Università di Bologna
Cléo Chassonnery-Zaïgouche is a historian of economic thought. She works on the history of discrimination and its real-world consequences. Her main areas of research are the history of labour economics with a focus on inequalities, and the relation between economics, expertise, and policy.
Her work shows how economists qualify and separate inequalities either into legitimate differences or unfair discriminations and how this distinction evolved since the end of the 19th Century. Through her work as part of the project 'Expertise under pressure' at CRASSH, Cambridge (2019-2022), she commenced her line of research on the relationships between economics (labour, gender, agglomeration) and policy since the 1970s in both the United States and the United Kingdom. She additionally studies the entangled nature of epistemic, political, and ethical values and how this translates into purposefully value-free knowledge. Her current focus is on the 'equal pay for comparable work' controversy in the British context since the 1940s.
Cléo Chassonnery-Zaïgouche studied Politics and Social Sciences at Sciences Po Lille (France) and Economics at Savitribai Phule University in Pune (India). She holds a PhD in Economics from Paris 1 Panthéon-Sorbonne (France). She held postdoctoral appointments at the University of Lausanne (Switzerland) and at CRASSH, University of Cambridge where she was also a fellow at Fitzwilliam College (United Kingdom). She is currently an Assistant Professor in the History of Economics at the University of Bologna (Italy).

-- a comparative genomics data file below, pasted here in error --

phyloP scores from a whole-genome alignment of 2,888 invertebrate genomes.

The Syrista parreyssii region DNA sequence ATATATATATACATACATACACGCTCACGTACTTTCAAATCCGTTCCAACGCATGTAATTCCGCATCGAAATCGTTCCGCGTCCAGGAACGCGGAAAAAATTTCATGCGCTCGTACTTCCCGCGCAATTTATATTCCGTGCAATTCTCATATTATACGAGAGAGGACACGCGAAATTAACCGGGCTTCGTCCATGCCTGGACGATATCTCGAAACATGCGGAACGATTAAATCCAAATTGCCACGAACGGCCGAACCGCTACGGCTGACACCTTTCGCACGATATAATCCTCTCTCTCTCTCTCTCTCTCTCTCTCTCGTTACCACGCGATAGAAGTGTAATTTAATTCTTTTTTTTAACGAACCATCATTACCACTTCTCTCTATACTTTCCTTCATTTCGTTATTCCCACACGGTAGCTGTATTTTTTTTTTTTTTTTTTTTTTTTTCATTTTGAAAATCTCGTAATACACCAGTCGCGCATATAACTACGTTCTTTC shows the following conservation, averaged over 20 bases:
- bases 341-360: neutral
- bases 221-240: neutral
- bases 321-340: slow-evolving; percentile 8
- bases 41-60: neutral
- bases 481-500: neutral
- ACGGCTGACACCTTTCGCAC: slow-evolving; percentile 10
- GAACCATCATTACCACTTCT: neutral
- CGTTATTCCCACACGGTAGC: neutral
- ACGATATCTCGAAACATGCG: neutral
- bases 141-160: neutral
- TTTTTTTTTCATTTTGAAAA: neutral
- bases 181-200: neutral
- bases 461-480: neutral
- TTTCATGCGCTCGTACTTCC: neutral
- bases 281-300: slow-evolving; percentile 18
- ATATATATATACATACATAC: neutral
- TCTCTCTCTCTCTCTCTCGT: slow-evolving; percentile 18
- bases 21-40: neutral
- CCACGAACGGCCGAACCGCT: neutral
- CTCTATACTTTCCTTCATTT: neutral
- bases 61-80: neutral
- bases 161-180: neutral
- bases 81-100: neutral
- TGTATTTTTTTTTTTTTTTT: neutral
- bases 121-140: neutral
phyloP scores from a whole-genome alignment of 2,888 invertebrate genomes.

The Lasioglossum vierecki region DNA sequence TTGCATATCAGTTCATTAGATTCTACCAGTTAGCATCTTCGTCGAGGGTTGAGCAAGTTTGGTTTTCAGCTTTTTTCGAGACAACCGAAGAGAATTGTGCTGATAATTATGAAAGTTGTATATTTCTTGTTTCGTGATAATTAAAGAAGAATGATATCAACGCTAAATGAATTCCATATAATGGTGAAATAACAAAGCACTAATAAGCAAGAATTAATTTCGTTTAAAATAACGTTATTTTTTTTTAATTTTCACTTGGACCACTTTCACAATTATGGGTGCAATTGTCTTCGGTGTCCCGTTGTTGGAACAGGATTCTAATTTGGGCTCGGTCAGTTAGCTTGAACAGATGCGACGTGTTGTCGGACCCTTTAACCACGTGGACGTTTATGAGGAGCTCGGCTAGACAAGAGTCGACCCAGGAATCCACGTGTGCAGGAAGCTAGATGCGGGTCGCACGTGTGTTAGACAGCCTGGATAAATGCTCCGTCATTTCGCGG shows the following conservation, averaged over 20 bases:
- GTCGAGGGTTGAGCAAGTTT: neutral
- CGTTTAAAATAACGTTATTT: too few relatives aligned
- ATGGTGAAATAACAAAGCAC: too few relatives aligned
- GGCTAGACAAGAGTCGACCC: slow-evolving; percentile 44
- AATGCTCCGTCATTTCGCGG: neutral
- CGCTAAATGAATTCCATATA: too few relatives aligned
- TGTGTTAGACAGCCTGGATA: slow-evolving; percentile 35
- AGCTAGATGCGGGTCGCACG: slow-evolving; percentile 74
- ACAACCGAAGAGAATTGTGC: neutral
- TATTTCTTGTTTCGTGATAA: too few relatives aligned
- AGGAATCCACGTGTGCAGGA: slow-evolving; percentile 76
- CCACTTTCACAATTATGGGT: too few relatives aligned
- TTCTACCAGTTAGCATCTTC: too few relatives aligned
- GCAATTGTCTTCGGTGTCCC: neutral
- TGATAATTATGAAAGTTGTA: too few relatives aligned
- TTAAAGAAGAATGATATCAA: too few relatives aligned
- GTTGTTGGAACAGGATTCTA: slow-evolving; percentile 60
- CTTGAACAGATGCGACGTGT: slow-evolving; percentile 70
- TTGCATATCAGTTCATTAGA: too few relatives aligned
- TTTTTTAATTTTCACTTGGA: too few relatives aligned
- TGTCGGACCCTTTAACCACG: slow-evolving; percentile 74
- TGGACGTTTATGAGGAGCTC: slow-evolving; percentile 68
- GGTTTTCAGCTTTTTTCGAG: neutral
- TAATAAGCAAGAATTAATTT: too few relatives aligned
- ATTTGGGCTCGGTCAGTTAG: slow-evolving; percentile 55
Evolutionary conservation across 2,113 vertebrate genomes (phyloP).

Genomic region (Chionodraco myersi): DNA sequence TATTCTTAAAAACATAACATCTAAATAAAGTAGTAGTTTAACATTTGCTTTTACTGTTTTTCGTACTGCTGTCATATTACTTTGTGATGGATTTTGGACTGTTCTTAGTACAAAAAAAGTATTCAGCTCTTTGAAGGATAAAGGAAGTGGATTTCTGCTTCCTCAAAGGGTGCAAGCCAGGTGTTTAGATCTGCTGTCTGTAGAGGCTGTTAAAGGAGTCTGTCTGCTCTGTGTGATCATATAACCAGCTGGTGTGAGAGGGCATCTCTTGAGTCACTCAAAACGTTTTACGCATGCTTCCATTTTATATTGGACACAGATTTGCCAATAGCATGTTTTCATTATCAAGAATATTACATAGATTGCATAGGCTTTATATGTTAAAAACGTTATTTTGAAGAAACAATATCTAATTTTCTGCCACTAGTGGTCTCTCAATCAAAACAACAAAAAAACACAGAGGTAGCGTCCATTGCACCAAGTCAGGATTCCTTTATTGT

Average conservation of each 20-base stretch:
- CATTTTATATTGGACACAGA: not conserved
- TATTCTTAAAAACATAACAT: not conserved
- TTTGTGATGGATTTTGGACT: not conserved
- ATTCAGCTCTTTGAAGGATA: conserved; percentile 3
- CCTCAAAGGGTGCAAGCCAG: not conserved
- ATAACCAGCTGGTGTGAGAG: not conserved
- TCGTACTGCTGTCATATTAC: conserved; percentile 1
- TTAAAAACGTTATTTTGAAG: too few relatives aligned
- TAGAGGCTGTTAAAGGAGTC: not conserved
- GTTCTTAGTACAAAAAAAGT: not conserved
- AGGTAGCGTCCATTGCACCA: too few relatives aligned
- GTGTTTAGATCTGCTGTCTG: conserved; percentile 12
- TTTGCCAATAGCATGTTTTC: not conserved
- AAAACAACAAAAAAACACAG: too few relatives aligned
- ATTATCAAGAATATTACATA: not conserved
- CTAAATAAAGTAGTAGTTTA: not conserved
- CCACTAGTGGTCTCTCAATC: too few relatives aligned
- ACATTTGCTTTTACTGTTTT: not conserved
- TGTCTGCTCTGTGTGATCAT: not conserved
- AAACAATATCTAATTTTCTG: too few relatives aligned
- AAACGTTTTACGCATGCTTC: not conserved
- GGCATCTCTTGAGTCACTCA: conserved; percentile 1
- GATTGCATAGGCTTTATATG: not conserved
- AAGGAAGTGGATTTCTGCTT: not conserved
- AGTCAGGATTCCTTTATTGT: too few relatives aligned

Women and Economics: New Historical Perspectives, with E. Forget and J. Singleton, annual supplement, History of Political Economy, 2022.
Sentiment and Prejudice: Francis Ysidro Edgeworth on Wage Determination, with A. L. Cot. History of Political Economy, 53(5): 799-832, 2021.
Milton Friedman's Provocative 'Capitalism and the Jews' in Context, 1972- 1988, with N. Vallois. History of Political Economy, 53(2): 313–345, 2021.
Economists Entered the 'Number Games': Measuring Discriminations in the U.S. Courtrooms, 1971-1989. Journal of the History of Economic Thought, 42(2): 229-259, 2020.
Race in the History of Economics: The Missing Narratives? On Thomas Leonard, Illiberal Reformers: Race, Eugenics & American Economics in the Progressive Era. Review Essay. OEconomia, 10(2): 333-349, 2020.